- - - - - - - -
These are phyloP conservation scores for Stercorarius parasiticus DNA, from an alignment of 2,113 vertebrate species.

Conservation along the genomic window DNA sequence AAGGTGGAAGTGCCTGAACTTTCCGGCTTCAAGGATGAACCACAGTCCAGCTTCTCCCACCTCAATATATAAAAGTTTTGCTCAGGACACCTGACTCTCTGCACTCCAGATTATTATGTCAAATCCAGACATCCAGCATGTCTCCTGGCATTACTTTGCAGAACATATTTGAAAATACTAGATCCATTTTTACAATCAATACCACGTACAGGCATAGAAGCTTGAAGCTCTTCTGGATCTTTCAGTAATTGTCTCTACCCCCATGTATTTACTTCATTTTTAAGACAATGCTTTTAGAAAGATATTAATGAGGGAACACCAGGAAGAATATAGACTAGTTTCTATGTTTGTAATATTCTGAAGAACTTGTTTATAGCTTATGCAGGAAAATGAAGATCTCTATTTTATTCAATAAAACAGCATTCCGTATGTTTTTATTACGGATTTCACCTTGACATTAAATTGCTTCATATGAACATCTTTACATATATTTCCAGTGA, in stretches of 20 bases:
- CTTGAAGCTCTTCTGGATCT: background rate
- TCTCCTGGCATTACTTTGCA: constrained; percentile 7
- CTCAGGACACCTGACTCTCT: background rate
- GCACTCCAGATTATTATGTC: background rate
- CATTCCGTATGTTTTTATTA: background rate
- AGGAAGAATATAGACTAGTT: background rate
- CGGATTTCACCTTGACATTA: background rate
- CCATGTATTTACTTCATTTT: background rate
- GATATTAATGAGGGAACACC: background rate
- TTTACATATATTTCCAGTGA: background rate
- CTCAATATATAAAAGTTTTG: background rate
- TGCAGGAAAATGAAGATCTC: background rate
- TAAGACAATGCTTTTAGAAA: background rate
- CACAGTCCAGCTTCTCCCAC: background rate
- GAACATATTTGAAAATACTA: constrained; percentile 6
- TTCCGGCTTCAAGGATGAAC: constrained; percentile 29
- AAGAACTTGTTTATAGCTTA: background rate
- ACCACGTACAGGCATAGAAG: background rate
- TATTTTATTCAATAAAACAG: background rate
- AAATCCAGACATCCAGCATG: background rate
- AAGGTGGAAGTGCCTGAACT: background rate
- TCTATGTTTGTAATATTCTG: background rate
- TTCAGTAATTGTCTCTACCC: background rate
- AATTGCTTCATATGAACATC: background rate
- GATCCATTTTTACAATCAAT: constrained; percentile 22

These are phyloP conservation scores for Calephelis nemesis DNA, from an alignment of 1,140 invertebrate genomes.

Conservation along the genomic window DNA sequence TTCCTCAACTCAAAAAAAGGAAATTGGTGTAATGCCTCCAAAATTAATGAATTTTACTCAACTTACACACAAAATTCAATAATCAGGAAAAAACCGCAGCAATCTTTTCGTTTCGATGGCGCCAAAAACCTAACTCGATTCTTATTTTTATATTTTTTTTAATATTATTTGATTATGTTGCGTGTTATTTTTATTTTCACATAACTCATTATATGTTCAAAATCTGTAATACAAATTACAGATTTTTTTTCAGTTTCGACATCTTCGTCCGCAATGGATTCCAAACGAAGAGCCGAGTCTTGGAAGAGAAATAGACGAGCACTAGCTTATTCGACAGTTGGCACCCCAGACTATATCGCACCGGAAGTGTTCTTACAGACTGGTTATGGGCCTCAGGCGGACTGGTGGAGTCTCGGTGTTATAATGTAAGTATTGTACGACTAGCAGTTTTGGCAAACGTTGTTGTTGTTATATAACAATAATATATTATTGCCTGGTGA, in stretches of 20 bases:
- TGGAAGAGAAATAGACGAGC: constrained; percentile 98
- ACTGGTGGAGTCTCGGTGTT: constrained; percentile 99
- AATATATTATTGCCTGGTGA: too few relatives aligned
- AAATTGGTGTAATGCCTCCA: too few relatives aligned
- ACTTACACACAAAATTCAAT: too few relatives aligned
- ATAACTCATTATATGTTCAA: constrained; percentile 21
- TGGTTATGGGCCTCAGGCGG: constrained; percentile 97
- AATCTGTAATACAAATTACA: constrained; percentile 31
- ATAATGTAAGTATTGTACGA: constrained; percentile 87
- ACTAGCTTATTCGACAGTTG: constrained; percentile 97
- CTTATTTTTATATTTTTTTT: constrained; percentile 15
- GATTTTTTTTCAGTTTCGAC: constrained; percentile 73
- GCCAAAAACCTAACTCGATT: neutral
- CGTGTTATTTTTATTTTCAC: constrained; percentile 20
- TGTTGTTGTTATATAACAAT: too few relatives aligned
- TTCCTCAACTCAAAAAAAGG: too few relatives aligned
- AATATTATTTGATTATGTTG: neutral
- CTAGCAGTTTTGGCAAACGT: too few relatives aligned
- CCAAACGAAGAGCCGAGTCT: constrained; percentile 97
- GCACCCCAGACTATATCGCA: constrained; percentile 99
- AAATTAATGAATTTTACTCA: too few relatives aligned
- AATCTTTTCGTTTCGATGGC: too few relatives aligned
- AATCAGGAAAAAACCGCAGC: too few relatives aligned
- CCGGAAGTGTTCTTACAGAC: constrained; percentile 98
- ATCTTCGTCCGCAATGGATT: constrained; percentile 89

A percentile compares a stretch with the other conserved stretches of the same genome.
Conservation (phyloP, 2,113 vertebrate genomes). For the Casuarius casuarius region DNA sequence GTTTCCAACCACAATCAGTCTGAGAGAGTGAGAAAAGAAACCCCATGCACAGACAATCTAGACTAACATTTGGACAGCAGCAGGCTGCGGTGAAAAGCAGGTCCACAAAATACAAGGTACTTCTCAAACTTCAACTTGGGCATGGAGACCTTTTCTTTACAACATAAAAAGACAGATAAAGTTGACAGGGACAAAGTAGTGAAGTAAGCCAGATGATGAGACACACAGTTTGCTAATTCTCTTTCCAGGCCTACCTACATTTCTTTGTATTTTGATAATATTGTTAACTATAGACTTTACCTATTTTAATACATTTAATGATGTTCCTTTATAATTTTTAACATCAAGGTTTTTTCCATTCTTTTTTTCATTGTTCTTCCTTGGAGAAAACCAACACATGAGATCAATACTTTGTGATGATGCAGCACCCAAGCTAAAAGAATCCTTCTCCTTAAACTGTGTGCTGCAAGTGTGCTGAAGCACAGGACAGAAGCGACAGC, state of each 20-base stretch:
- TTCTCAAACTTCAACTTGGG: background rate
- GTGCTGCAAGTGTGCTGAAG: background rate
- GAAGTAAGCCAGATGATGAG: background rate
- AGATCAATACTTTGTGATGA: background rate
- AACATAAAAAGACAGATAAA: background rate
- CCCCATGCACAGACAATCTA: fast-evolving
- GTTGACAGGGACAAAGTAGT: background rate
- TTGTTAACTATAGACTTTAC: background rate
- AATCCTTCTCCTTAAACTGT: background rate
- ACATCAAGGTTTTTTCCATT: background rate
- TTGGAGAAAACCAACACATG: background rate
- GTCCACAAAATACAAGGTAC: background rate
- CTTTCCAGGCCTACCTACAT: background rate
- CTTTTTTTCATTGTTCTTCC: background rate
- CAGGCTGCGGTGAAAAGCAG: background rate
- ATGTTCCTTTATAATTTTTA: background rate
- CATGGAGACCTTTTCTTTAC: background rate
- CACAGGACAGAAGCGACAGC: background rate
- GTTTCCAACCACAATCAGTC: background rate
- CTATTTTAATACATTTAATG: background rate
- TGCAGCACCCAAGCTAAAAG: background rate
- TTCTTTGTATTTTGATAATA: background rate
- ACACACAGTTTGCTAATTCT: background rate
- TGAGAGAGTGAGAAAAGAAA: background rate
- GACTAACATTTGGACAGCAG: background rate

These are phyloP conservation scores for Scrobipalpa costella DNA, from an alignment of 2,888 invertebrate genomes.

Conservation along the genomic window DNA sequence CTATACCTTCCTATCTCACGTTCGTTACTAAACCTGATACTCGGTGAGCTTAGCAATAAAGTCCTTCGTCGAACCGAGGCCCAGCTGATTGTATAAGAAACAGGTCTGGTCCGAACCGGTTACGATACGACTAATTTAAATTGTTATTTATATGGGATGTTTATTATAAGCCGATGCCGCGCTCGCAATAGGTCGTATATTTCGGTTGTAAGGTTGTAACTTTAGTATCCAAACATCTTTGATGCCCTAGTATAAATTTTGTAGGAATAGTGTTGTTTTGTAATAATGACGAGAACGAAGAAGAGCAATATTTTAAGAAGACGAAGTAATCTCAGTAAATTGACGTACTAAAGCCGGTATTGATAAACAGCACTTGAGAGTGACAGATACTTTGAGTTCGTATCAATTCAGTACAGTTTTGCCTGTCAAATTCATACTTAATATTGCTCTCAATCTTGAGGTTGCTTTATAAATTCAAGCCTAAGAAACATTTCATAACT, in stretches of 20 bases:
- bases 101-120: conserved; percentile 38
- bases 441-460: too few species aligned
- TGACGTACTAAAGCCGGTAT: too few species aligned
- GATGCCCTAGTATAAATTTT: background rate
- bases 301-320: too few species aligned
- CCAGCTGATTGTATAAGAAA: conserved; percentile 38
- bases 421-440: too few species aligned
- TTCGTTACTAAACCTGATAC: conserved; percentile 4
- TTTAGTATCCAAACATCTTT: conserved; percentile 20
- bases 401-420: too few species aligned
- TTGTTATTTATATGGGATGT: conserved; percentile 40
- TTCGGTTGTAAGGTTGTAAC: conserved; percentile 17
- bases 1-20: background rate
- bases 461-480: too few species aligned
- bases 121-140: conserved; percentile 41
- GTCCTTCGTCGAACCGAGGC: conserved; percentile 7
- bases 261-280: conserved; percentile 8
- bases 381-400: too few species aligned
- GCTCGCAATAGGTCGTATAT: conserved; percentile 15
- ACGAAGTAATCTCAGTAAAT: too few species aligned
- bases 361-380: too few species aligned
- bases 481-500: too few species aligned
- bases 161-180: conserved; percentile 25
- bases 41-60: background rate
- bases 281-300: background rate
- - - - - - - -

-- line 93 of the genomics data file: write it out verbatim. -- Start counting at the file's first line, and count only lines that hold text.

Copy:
- bases 401-420: too few species aligned